Grapes from the Cape: South Africa’s signature wine styles | Wine

Cape Level Fairtrade Sauvignon Blanc, South Africa 2022 (£7, The Co-op) South Africa makes some fabulous superb wines, made by producers who go to typically excessive lengths to seek out their plots of outdated vines in distant and strange locations, and which style like they may solely come from a selected a part of the world. That’s one facet of the story. The opposite is the winelands’ capability to create excellent-value bottles full of what wine folks name ‘varietal character’: ie wines that style just like the grape they’re produced from. In lots of circumstances, the producer behind the discount £7 bottle and the winemaker producing the arrestingly evocative ‘wine of place’ are one and the identical. Such is the case with Cape Level, on the southern tip of the Cape, which makes the outstandingly wealthy however incisive Isliedh 2020 (£39.75, and the zippy, mouthwatering Fairtrade bottling at The Co-op.

Sainsbury’s Style the Distinction Fairtrade Chenin Blanc, South Africa 2022 (£8.50, Sainsbury’s) Sauvignon blanc has turn out to be one of many Cape’s calling playing cards in recent times, its producers having hit on a contented medium of a method that sits very properly between the extra restrained nettly greenness of the Loire, and the vivaciously expressive model of New Zealand. However sauvignon remains to be a way off competing with South Africa’s largest and brightest varietal star, chenin blanc, which is behind an outsized proportion of the Cape’s most attention-grabbing wines. These bottles may be great-value single-varietal expressions, such because the vigorous and tropically tangy dry white from Sainsbury’s. Or white blends wherein chenin stars, reminiscent of two from one of many Cape’s most artistic winemakers, Adi Badenhorst: the peachy, contemporary The Curator White Mix 2022 (£8.99, Waitrose) and the astonishingly advanced Kalmoesfontein White 2020 (£32.95,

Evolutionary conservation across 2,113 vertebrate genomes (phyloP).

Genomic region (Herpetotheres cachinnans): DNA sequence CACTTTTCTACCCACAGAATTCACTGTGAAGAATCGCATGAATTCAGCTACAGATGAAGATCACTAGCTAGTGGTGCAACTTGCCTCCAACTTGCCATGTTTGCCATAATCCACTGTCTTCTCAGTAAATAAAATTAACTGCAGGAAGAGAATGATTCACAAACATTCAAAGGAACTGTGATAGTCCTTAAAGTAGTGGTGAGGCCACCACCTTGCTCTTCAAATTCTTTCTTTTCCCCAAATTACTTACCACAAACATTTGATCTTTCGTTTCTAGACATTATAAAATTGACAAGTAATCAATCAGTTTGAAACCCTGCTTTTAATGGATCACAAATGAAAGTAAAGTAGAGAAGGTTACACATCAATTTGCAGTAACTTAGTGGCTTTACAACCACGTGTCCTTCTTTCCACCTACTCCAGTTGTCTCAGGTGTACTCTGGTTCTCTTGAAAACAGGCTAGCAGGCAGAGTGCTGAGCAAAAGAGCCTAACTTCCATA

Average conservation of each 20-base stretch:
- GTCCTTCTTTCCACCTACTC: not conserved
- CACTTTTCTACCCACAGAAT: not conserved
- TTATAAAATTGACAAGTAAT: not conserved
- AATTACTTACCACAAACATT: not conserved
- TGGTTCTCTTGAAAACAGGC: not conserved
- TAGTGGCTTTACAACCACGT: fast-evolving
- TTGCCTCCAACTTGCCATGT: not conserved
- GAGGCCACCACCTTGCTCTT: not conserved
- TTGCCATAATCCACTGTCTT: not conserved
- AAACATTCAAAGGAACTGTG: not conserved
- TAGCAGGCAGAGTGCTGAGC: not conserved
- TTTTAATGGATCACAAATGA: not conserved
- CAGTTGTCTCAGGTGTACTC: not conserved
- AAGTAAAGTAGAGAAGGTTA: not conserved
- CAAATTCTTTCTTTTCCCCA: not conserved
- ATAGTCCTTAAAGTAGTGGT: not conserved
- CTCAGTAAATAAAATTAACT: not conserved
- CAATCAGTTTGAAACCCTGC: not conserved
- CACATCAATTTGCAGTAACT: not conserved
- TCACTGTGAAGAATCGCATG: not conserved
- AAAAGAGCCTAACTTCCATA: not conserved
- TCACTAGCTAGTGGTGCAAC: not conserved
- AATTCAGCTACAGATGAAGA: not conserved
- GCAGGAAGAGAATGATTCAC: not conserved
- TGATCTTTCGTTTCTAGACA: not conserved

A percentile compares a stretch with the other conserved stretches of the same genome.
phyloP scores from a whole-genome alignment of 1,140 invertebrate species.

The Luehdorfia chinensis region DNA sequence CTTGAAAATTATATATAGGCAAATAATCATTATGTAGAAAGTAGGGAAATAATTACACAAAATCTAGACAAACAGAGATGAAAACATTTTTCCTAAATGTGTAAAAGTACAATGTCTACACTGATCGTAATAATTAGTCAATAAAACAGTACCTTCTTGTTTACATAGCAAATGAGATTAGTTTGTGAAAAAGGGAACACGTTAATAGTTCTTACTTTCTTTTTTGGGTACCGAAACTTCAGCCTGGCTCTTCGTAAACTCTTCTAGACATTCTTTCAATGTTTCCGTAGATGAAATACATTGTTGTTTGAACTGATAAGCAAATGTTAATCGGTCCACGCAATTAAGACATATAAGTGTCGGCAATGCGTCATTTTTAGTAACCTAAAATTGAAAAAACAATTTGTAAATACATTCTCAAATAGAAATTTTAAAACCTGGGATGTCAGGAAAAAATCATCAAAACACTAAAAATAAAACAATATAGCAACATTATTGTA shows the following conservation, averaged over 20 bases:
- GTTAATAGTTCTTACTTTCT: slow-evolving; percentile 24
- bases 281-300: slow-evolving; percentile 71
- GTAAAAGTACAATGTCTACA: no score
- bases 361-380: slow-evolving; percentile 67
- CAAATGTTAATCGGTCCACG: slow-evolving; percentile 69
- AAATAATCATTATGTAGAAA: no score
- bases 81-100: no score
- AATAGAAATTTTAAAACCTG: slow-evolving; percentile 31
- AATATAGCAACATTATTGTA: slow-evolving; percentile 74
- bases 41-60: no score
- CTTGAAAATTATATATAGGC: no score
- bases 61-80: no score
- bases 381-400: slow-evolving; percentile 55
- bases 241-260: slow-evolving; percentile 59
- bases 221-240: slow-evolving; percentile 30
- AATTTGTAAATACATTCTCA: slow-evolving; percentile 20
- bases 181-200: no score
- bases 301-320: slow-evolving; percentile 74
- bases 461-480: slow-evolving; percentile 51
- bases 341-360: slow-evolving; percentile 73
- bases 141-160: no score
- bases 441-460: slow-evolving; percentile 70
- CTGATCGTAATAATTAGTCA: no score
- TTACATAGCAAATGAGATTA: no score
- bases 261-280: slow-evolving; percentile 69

Stellenrust Outdated Bush Vine Cinsault, South Africa 2021 (£9.99, Waitrose) The pink grape with which South Africa is most related, and which you actually don’t discover to any nice extent anyplace else, is one which even South African winemakers haven’t all the time discovered simple to like: over time pinotage hasn’t a lot divided opinion as arrange a collection of full-blown, red-in-the-face arguments about its deserves. Lately, a number of the warmth has come out of the talk, as winemakers have realized to mood the kind of ashtray-and-bubblegum-style reds that turned so many drinkers away. It’s best lending a number one supple character to a mix, such because the savoury Bordeaux-esque Kanonkop Kadette, Stellenbosch 2019 (£12, Tesco), and the gorgeously gentle, slinky, perfumed Rhône-ish mixture with grenache, syrah and mourvèdre that’s Maanschijn Herbarium, Walker Bay 2021 (£23.50, For single-varietal pink wines, in the meantime, I reckon pinotage is eclipsed by its mother and father: pinot noir and cinsault, with the latter chargeable for the splash of summery pink fruit and earthy tones of Stellenrust’s great-value pink.

Comply with David Williams on Twitter @Daveydaibach

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